Converted Jack-Up Drilling Rigs Could be Used for Green Hydrogen Production

Three companies are working on a project to convert existing jack-up drilling rigs into offshore green hydrogen production units in the North Sea.

Offshore engineering firm Aquaterra Energy, renewable hydrogen producer Lhyfe and offshore drilling contractor Borr Drilling have partnered up in the project called Project Haldane.

The project envisions the development of an industrial-scale offshore green hydrogen production concept, through the deployment of an electrolyzer system on a converted jack-up rig.

“Reliable winds far out in the North Sea are an exceptional renewable resource, yet remote locations create challenges around grid connectivity and intermittency of supply. This unique, flexible solution will solve this issue by providing an off take for the electricity produced in the immediate vicinity of the windfarm and aims to use existing platforms, pipelines, terminal infrastructure, and offshore equipment leveraging the existing infrastructure to reduce costs,” the companies said in a statement on Tuesday.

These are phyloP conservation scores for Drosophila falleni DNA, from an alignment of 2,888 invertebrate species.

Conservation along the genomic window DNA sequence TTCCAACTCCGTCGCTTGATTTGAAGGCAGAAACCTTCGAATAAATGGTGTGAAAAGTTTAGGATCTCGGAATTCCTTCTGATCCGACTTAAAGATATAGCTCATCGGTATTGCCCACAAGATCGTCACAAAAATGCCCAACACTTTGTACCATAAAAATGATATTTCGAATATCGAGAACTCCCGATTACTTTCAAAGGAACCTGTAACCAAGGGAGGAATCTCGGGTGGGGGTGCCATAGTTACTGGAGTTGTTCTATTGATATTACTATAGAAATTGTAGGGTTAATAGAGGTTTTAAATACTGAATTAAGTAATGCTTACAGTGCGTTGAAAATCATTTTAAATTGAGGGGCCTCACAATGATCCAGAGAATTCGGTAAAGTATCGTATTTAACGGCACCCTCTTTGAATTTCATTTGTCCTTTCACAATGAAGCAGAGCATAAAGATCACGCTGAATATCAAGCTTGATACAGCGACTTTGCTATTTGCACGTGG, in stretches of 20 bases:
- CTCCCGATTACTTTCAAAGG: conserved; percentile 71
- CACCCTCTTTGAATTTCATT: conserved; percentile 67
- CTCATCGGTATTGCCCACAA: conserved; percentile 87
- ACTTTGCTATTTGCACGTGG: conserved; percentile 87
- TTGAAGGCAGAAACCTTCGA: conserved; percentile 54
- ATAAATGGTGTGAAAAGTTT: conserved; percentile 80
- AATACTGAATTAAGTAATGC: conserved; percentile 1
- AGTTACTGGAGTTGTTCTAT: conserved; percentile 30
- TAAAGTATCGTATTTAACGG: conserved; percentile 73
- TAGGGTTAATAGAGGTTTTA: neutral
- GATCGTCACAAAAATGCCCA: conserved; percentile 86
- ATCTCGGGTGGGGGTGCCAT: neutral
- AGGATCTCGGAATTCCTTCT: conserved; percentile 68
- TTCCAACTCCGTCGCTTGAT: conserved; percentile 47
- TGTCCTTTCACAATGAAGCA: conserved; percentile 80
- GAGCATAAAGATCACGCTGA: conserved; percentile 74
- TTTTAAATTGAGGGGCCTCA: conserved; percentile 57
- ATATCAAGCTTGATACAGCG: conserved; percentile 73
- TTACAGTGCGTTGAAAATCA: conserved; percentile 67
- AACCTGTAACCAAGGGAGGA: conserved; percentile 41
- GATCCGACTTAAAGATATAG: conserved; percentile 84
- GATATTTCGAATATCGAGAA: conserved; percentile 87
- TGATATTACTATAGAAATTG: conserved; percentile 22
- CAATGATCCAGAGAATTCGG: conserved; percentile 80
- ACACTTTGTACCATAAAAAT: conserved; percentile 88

According to the partners, the concept offers an alternative deployment of existing assets that provides both a source of green hydrogen and enhances the commercial feasibility of remote offshore wind projects.

Darren Sutherland, Director of Operations at Borr Drilling said:”With our expertise in complex offshore operations and fleet management, Borr Drilling will leverage its core capabilities to evaluate the adoption of this alternative energy source in an environment with a large untapped potential. While we will continue to work in our traditional drilling market, this project reinforces our ambition to continuously improve the sustainability of our activities and align our service offering with the changing expectations of our customers and stakeholders.”  

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